Brazil’s government was once internationally recognized as a leader in terms of supporting model HIV prevention programs and defending sexual rights. However, the events of the past week provide yet another example that the situation in this country has drastically changed.
On June 4th, Brazil’s Minister of Health, Alexandre Padilha, ordered that a poster reading, “I’m happy being a prostitute,” be removed from the Department of STD/AIDS’s website. The poster was one element of a larger campaign entitled Without Shame to Use Condoms launched on International Prostitutes Day (June 2nd). All of the campaign materials were developed by sex workers during a participatory workshop in March of 2013 that was organized and sponsored by the Ministry of Health. Minister Padilha alleged that he had not approved the material stating that as long as he is Minister that “this type” of material would not be produced by the government.
After the Minister’s initial decision to remove the poster, “I´m happy being a prostitute”, conservative Evangelical groups in Congress mobilized and questioned the campaign, making discriminatory and stigmatory comments and demanding an explanation from the government. By the end of the day, the head of Brazil’s Department of STD/AIDS, Dirceu Grecco, had been removed from his position, and the Minister had requested that the ENTIRE campaign be taken offline. The decision negates the rights of prostitutes to be proud of their work, to speak for themselves and to have access to the kind of health information based on citizenship principles that the Brazilian government itself has championed in the past.
The Minister’s decision to bow to political pressure is indicative of a politics of fear that is becoming pervasive in Brazil. The current government is afraid of losing votes from some radical evangelical groups which have gained significant political influence. The most egregious example of this trend is the ascendancy of Pastor Marco Feliciano who was appointed in March 2013 to the Congressional Human Rights Commission. Feliciano led the charge to condemn the Without Shame to Use Condoms campaign, and, shared via Twitter that the Minister had even called him to apologize for the events.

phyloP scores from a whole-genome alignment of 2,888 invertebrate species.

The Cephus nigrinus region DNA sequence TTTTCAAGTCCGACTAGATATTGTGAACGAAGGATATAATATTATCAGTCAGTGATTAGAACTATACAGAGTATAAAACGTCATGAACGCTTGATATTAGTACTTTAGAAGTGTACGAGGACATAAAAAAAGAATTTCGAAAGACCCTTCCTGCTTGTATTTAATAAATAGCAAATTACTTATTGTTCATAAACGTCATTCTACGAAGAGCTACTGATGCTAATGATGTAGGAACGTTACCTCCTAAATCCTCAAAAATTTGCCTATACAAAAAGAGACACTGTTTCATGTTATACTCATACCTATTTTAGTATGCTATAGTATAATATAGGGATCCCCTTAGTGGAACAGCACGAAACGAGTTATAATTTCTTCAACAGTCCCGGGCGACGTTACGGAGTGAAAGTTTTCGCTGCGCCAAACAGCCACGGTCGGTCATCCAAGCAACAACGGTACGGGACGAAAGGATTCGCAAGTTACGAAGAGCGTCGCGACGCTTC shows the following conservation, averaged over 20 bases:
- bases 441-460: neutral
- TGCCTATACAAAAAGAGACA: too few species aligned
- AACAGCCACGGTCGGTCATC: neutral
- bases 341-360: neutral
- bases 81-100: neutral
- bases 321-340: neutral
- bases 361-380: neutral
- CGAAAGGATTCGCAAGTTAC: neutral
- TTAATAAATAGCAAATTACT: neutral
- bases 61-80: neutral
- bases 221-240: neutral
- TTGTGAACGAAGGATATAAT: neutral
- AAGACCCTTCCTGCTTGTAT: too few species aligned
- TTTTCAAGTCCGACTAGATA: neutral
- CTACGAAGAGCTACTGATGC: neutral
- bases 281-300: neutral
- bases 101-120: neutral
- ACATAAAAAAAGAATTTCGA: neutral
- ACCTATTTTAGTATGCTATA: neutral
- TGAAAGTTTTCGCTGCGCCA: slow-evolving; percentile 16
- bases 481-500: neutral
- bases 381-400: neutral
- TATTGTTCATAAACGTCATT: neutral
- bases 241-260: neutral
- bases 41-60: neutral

Padilha’s decision to cancel the Without Shame to Use Condoms campaign is the third time that the government has censored vital health information materials. In early 2012, Padilha censored a campaign designed for Carnaval that featured gay youth –one of the groups where HIV/AIDS has most increased in Brazil–and in March of 2013, the government cancelled the distribution of an AIDS prevention kit for adolescents that mentioned homosexuality, drugs, and pregnancy.
Unfortunately international coverage has trivialized what should have been portrayed as an important story about political trends and much reportage has repeated the hype about feared “increases” in prostitution and “sexual exploitation” at the upcoming 2014 World Cup. Rather than focusing on the human rights violations that this censorship represents, and its connection to previous censorship and the conservative turn in Brazilian politics that is silencing the voices of prostitutes, much of the international media has fallen back on tropes based on moral panics about large sports events and “sex tourism” .
In protest of the recent events, we are sharing the entire campaign here as a way to fight censorship, celebrate International Prostitutes Day and affirm that prostitution is a respectable profession and sexual right in which women have the right to be happy and deserve the full rights as citizens as any other. The campaign draws on visual elements–such as the anime figure “Maria Sem Vergonha” (Maria Without Shame)–created for an earlier campaign also developed by the Ministry of Health in partnership with the Brazilian Prostitutes Network. The original Maria Without Shame campaign was also relaunched on June 2nd (the adhesives are below) and is symbolic of the government’s previously celebrated solidarity and human rights based approach to HIV and STI prevention with sex workers.